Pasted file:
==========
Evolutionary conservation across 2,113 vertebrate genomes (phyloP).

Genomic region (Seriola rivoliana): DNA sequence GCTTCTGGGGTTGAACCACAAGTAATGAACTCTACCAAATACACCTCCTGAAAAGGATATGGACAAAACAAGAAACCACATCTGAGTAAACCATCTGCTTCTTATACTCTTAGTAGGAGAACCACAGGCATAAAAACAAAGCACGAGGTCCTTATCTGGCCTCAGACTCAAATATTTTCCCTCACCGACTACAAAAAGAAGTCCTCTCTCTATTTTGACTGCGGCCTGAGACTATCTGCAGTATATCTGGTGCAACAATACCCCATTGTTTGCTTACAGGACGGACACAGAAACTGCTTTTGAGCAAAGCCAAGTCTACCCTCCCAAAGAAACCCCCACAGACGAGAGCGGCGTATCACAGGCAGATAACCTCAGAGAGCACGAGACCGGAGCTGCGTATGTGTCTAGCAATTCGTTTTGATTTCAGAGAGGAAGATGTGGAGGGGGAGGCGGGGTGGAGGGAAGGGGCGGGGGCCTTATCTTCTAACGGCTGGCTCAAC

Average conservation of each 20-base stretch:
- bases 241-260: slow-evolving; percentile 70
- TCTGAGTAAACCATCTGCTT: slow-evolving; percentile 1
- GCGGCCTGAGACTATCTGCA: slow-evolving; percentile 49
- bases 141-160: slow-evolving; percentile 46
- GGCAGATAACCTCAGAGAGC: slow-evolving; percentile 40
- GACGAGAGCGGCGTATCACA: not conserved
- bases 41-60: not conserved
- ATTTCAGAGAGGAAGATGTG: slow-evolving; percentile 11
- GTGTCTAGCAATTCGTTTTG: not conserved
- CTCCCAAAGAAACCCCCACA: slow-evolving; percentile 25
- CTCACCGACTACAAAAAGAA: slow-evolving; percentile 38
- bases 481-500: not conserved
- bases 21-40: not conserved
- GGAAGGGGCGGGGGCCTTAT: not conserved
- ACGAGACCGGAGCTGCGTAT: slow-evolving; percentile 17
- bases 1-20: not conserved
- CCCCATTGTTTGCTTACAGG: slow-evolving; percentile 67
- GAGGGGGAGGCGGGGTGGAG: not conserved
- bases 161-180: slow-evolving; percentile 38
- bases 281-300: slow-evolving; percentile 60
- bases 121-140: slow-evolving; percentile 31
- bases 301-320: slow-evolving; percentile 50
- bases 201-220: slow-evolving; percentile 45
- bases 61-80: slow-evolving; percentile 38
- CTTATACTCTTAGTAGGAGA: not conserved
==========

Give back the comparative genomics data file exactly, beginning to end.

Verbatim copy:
Evolutionary conservation across 2,113 vertebrate genomes (phyloP).

Genomic region (Seriola rivoliana): DNA sequence GCTTCTGGGGTTGAACCACAAGTAATGAACTCTACCAAATACACCTCCTGAAAAGGATATGGACAAAACAAGAAACCACATCTGAGTAAACCATCTGCTTCTTATACTCTTAGTAGGAGAACCACAGGCATAAAAACAAAGCACGAGGTCCTTATCTGGCCTCAGACTCAAATATTTTCCCTCACCGACTACAAAAAGAAGTCCTCTCTCTATTTTGACTGCGGCCTGAGACTATCTGCAGTATATCTGGTGCAACAATACCCCATTGTTTGCTTACAGGACGGACACAGAAACTGCTTTTGAGCAAAGCCAAGTCTACCCTCCCAAAGAAACCCCCACAGACGAGAGCGGCGTATCACAGGCAGATAACCTCAGAGAGCACGAGACCGGAGCTGCGTATGTGTCTAGCAATTCGTTTTGATTTCAGAGAGGAAGATGTGGAGGGGGAGGCGGGGTGGAGGGAAGGGGCGGGGGCCTTATCTTCTAACGGCTGGCTCAAC

Average conservation of each 20-base stretch:
- bases 241-260: slow-evolving; percentile 70
- TCTGAGTAAACCATCTGCTT: slow-evolving; percentile 1
- GCGGCCTGAGACTATCTGCA: slow-evolving; percentile 49
- bases 141-160: slow-evolving; percentile 46
- GGCAGATAACCTCAGAGAGC: slow-evolving; percentile 40
- GACGAGAGCGGCGTATCACA: not conserved
- bases 41-60: not conserved
- ATTTCAGAGAGGAAGATGTG: slow-evolving; percentile 11
- GTGTCTAGCAATTCGTTTTG: not conserved
- CTCCCAAAGAAACCCCCACA: slow-evolving; percentile 25
- CTCACCGACTACAAAAAGAA: slow-evolving; percentile 38
- bases 481-500: not conserved
- bases 21-40: not conserved
- GGAAGGGGCGGGGGCCTTAT: not conserved
- ACGAGACCGGAGCTGCGTAT: slow-evolving; percentile 17
- bases 1-20: not conserved
- CCCCATTGTTTGCTTACAGG: slow-evolving; percentile 67
- GAGGGGGAGGCGGGGTGGAG: not conserved
- bases 161-180: slow-evolving; percentile 38
- bases 281-300: slow-evolving; percentile 60
- bases 121-140: slow-evolving; percentile 31
- bases 301-320: slow-evolving; percentile 50
- bases 201-220: slow-evolving; percentile 45
- bases 61-80: slow-evolving; percentile 38
- CTTATACTCTTAGTAGGAGA: not conserved